MOS transistors include a conductive gate overlying a channel region of the substrate with a thin gate dielectric, typically oxide, therebetween. Source and drain regions of the substrate (sometimes referred to as junction regions) are doped with impurities on opposite sides of the channel, wherein the source/drain regions of NMOS devices are doped with n-type impurities (e.g., As, Sb, P, etc.) and PMOS devices are doped using p-type impurities (e.g., B, Ga, In, etc.). The length of the gate structure overlying the channel typically dictates the physical channel length thereunder. The source and drain dopants are typically implanted into the silicon substrate using ion implantation systems, wherein the dosage and energy of the implanted ions may be varied depending upon the desired dopant concentration, depth, and profile. The ion dosage generally controls the concentration of implanted ions for a given semiconductor material, and the energy level of the ions determines the distance of penetration or depth of the implanted ions (e.g., the junction depth).

One specific type of implant is the “quad high-angle implant” (QHA), which may be performed on the MOS device, wherein four separate high angle implants are done on the device wafer. Each implant is typically performed on the wafer held in a position, then rotationally indexed by 90 degrees.

Following implantation, the dopant atoms in the source/drain regions occupy interstitial positions in the substrate lattice, and the dopant atoms must be transferred to substitutional sites to become electrically active. This process is sometimes referred to as “activation”, and is accomplished by high temperature annealing in an inert ambient such as argon. The activation anneal process also causes diffusion of implanted dopant species downward and laterally in the substrate, wherein the effective channel length becomes less than the gate width. As device sizes continue to shrink, the channel lengths continue to be scaled downward, wherein short channel effects become significant.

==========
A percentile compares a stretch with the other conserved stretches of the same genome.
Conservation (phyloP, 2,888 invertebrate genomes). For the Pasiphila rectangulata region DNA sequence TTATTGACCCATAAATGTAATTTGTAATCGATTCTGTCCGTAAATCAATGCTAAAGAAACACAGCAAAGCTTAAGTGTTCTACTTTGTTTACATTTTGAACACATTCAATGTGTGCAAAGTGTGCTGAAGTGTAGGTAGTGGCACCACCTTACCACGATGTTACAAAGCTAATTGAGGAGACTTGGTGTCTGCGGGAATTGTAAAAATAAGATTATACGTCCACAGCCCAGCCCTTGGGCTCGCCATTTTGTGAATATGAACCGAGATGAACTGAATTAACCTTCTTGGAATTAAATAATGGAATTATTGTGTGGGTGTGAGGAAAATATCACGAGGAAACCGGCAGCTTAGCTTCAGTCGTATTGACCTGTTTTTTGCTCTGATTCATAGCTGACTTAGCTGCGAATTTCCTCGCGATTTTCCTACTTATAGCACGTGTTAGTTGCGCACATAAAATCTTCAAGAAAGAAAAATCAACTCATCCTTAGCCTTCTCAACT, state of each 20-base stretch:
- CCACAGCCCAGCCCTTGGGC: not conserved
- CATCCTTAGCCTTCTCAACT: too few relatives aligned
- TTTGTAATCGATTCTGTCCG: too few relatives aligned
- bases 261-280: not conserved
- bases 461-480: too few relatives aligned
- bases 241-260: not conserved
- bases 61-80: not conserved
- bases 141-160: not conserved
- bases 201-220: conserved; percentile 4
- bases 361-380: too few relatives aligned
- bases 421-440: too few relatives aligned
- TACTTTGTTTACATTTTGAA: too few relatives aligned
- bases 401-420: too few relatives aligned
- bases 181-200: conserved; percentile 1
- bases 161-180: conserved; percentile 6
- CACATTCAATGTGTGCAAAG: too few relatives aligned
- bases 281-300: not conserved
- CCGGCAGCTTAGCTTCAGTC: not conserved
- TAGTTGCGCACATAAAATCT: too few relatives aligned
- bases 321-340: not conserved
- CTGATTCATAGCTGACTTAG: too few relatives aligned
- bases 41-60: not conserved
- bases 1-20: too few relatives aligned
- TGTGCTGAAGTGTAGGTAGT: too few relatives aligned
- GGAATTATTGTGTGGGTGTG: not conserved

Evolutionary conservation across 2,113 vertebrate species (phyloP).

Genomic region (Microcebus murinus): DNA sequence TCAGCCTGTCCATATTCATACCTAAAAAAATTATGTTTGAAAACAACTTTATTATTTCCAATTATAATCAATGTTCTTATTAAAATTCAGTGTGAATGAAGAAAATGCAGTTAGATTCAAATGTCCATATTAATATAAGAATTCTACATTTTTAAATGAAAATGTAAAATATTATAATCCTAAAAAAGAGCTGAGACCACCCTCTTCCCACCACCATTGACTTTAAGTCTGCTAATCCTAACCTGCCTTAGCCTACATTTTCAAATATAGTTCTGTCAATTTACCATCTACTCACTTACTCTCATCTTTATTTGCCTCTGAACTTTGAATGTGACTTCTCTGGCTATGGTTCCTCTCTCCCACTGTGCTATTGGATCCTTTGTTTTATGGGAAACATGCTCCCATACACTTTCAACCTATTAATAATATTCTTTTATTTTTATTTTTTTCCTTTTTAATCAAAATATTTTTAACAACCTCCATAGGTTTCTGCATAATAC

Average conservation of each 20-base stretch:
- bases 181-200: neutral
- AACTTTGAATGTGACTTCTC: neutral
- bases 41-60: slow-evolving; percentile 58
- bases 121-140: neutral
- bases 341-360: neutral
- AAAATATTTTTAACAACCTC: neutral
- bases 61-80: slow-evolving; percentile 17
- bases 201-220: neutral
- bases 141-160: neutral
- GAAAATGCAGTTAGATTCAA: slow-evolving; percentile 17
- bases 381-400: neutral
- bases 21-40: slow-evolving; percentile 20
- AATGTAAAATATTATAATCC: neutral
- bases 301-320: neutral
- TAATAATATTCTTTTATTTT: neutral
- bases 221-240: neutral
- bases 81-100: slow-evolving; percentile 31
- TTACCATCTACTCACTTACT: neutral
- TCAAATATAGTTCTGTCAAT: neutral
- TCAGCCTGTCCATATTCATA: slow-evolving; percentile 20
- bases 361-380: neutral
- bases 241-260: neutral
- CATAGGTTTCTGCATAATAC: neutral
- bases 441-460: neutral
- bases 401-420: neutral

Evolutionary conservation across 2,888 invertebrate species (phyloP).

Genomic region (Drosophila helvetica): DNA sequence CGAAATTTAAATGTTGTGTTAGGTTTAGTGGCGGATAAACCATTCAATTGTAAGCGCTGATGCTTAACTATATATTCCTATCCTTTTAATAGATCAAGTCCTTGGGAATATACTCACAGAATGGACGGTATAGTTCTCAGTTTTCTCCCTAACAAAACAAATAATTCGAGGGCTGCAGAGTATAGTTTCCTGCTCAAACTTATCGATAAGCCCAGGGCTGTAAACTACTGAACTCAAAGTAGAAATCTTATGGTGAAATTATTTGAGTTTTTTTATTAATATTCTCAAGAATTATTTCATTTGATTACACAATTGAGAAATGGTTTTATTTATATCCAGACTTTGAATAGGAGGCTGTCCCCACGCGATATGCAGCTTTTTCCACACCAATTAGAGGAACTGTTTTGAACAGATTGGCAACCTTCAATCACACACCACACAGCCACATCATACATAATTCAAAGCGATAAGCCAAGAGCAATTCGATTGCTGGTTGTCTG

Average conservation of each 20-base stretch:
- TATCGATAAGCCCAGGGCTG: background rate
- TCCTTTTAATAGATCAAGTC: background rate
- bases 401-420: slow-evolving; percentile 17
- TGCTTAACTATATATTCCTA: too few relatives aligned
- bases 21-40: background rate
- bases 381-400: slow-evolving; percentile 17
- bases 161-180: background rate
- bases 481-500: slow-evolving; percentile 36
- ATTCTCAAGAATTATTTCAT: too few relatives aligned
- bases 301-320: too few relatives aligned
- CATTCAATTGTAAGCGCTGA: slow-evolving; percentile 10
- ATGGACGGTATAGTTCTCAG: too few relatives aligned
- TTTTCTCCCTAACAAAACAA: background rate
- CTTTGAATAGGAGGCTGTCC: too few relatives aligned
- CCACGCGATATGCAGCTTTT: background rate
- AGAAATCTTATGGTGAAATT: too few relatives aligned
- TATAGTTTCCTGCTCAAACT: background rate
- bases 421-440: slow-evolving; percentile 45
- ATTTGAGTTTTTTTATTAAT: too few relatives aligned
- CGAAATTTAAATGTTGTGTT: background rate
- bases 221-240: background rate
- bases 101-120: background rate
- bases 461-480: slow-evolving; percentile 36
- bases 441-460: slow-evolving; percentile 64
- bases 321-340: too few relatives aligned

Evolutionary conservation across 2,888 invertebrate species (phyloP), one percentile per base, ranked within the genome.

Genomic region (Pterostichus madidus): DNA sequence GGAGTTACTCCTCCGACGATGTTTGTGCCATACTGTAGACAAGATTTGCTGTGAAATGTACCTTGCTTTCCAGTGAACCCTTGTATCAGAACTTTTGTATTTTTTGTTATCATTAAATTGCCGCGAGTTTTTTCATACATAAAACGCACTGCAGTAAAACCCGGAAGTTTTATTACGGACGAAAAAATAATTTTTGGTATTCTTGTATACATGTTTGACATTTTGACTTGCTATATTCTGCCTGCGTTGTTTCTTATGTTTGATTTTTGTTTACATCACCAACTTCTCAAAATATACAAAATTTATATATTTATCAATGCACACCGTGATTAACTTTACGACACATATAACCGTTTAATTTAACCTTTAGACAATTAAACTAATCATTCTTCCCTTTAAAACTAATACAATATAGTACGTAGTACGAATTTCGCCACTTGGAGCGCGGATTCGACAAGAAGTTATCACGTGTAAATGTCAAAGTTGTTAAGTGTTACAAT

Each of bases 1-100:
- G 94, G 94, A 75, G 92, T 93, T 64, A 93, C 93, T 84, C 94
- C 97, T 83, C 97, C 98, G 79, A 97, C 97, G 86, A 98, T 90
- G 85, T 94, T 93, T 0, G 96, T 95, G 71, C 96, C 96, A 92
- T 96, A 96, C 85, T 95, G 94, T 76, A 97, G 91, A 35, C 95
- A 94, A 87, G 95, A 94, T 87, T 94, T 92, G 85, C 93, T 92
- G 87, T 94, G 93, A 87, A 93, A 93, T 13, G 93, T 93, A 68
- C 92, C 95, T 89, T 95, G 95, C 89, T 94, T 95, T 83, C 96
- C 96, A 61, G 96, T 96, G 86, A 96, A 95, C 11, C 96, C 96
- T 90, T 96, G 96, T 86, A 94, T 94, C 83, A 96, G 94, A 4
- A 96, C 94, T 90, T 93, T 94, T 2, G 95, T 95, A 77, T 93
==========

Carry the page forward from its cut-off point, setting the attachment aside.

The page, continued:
In addition to short channel effects, hot carrier effects are also experienced in short channel devices. For example, during saturation operation of a MOS transistor, electric fields are established near the lateral junction of the drain and channel regions. This field causes channel electrons to gain kinetic energy and become “hot”. Some of these hot electrons traveling to the drain are injected into the thin gate dielectric proximate the drain junction. The injected hot carriers, in turn, often lead to undesired degradation of the MOS device operating parameters, such as a shift in threshold voltage, changed transconductance, changed drive current/drain current exchange, and device instability.

To combat channel hot carrier effects, drain extension regions are commonly formed in the substrate, which are variously referred to as double diffused drains (DDD), lightly doped drains (LDD), and moderately doped drains (MDD). These drain extension regions absorb some of the potential into the drain and away from the drain/channel interface, thereby reducing channel hot carriers and the adverse performance degradation associated therewith.

The success of the MOS transistor has been partially due to the capability of the MOS transistor to take advantage of the lateral scaling improvements in the technologies. Lateral scaling results in simultaneous improvements in both the performance and the packing density of the devices. Although generalized scaling has served well for the last few decades, many of the technology advances that allow the devices to continue improving the performance and the packing density are approaching fundamental physical limitations.